Inflammation and Healing Flashcards Preview

Phase 2a - Introductory Clinical Sciences > Inflammation and Healing > Flashcards

Flashcards in Inflammation and Healing Deck (94)
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61

what does association of granulomas with eosinophils indicate?

parasitic infection (e.g. worms)

62

What type of granuloma is seen in TB?

granuloma with caseating necrosis

63

what type of cells make multinucleate giant cells in granuloma?

histiocytes

64

list some common causes of granuloma

TB, leprosy, fungi, parasites, syphilis.
materials that resist ingestion - keratin, necrotic bone, talk, silica.
beryllium
Crohn's disease; sarcoidosis; Wegener's granulomatosis

65

what causes formation of histiocytic giant cells?

accumulation of matter that is indigestible by macrophages.
especially when foreign particles are too large to be ingested by a single macrophage.

66

describe the appearance of Langhans giant cells

horseshoe arrangement of peripheral nuclei at one pole of the cell - characteristic in TB

67

what type of giant cell is characteristic in TB

Langhans giant cell

68

describe the appearance of foreign body giant cells

large cells with nuclei randomly scattered throughout cytoplasm

69

what must be present for there to be a granuloma?

EPITHELIOID HISTIOCYTES - giant cells are commonly seen in granulomas, but without epithelioid histiocytes, it's not a granuloma

70

describe the appearance of Touton giant cells

central ring of nuclei, peripheral to which there is lipid material

71

list some of the roles of chronic inflammation in systemic/organ-specific diseases

myocardial fibrosis after MI.
initiation and propagation, and progression, of cancer e.g. ulcerative colitis, tissue response to asbestos fibres.
atheroma development.
tissue injury associated with neurodegenerative disorders e.g. MS

72

differentiate between resolution and repair

Resolution - initiating factor removed, tissue undamaged/able to regenerate.
Repair - initiating factor still present, tissue damaged and unable to regenerate.

73

define repair

replacement of damaged tissue by fibrous tissue.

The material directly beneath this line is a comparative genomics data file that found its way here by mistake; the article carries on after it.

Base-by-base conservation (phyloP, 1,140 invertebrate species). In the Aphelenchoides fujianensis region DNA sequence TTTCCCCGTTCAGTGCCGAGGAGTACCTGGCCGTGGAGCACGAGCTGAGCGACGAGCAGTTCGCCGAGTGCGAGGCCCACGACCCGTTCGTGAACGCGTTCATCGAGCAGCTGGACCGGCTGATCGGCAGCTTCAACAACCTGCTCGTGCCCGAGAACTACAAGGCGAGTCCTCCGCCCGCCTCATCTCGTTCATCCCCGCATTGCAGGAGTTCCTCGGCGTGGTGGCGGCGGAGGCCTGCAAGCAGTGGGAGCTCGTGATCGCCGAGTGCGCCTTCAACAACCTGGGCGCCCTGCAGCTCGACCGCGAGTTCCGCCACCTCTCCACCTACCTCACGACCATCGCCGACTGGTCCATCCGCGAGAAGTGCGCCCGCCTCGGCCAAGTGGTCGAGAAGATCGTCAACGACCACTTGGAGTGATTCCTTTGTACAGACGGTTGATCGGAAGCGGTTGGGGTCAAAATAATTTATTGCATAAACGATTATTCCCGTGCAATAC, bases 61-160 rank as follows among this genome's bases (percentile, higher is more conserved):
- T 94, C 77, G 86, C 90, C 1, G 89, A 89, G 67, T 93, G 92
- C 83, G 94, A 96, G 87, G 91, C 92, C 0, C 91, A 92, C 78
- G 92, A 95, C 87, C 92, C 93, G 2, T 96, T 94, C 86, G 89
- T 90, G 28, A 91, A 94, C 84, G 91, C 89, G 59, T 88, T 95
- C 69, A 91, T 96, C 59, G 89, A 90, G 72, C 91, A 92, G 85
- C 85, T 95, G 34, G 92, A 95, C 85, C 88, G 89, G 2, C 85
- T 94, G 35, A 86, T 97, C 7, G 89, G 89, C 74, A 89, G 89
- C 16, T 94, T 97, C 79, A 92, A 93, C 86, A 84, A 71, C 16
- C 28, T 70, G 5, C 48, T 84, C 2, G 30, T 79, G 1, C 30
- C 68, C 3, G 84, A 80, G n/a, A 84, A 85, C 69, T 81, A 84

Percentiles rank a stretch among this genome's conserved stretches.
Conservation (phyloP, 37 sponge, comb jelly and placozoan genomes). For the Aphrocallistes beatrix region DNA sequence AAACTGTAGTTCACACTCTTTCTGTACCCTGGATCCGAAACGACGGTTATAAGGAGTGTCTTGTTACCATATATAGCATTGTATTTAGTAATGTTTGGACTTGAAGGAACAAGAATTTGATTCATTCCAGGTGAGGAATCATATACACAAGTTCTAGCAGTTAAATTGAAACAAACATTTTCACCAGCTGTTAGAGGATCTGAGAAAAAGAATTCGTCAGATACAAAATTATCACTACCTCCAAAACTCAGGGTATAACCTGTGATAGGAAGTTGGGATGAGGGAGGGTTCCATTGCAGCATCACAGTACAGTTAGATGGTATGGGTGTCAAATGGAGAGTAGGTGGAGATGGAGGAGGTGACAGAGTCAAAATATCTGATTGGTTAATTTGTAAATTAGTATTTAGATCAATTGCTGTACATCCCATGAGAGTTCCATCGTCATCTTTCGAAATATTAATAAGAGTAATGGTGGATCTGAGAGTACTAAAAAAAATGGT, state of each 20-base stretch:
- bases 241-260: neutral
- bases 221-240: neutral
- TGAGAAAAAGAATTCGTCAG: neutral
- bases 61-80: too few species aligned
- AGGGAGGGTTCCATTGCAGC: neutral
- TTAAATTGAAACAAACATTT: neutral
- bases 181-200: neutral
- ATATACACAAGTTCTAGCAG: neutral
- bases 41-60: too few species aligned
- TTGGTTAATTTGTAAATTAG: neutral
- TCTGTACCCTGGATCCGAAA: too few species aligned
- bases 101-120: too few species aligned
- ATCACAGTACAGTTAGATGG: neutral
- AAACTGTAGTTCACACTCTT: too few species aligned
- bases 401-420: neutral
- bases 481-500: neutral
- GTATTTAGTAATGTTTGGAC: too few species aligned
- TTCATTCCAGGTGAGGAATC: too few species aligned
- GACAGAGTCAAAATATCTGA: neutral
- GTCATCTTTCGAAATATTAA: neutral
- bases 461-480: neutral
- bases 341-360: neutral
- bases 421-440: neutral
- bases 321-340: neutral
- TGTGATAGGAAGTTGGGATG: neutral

collagen is produced by fibroblasts.

74

list types of cell that regnerate

hepatocytes
pneumocytes
all blood cells
gut epithelium
skin epithelium
osteocytes

75

what cell types don't regenerate?

myocardial cells
neurones

76

describe the appearance of coagulative necrosis

firm, pale area with ghost outlines on microscopy

77

describe the appearance of colliquative necrosis. where is this seen?

dead area is liquefied.
seen in the brain.

78

what disease shows caseous necrosis? what is the appearance of this?

TB.
pale yellow semi-solid material.

79

define gangrene, and its appearance

necrosis with putrefaction.
follows vascular occlusion or certain infections.
black.

80

what is fibrinoid necrosis?

a microscopic feature in arterioles in malignant hypertension

81

list the types of necrosis

coagulative
colliquative
caseous
gangrene
fibrinoid
fat necrosis

82

what causes fat necrosis?

trauma.
pancreatitis.

83

give an example and explanation of complete restitution

complete restoration following loss of part of a regenerative cell population - e.g. healing of a minor skin abrasion.

84

define organisation of tissues

repair of specialised tissues by formation of fibrous scar.

85

how does organisation occur?

production of granulation tissue, laid on a scaffold of fibrin, and removal of dead tissue by phagocytosis.

86

describe the formation of granulation tissue

capillary endothelial cells grow and proliferate into damaged area - open into vascular channels, arranged as loops.
fibroblasts divide, secrete collagen/matrix, and acquire bundles of muscle fibres - myofibroblasts, function as SMCs.
contract to reduce wound size.

87

what does granulation tissue consist of?

loops of capillaries supported by myofibroblasts.
possible inflammatory cells.

88

what causes wound contraction? what is its purpose?

contraction of myofibroblasts in granulation tissue. collagen is secreted, forming a scar.
reduces volume of tissue for repair - but this produces a scar

89

describe "healing by first intention"

apposed wound margins are joined by fibrin deposition, which is then replaced by collagen and covered by epidermal growth

90

describe "healing by second intention"

wound margins are unapposed due to extensive tissue damage.
tissue defect fills with granulation tissue.
epithelial regeneration to cover surface.
granulation tissue contracts - scar formation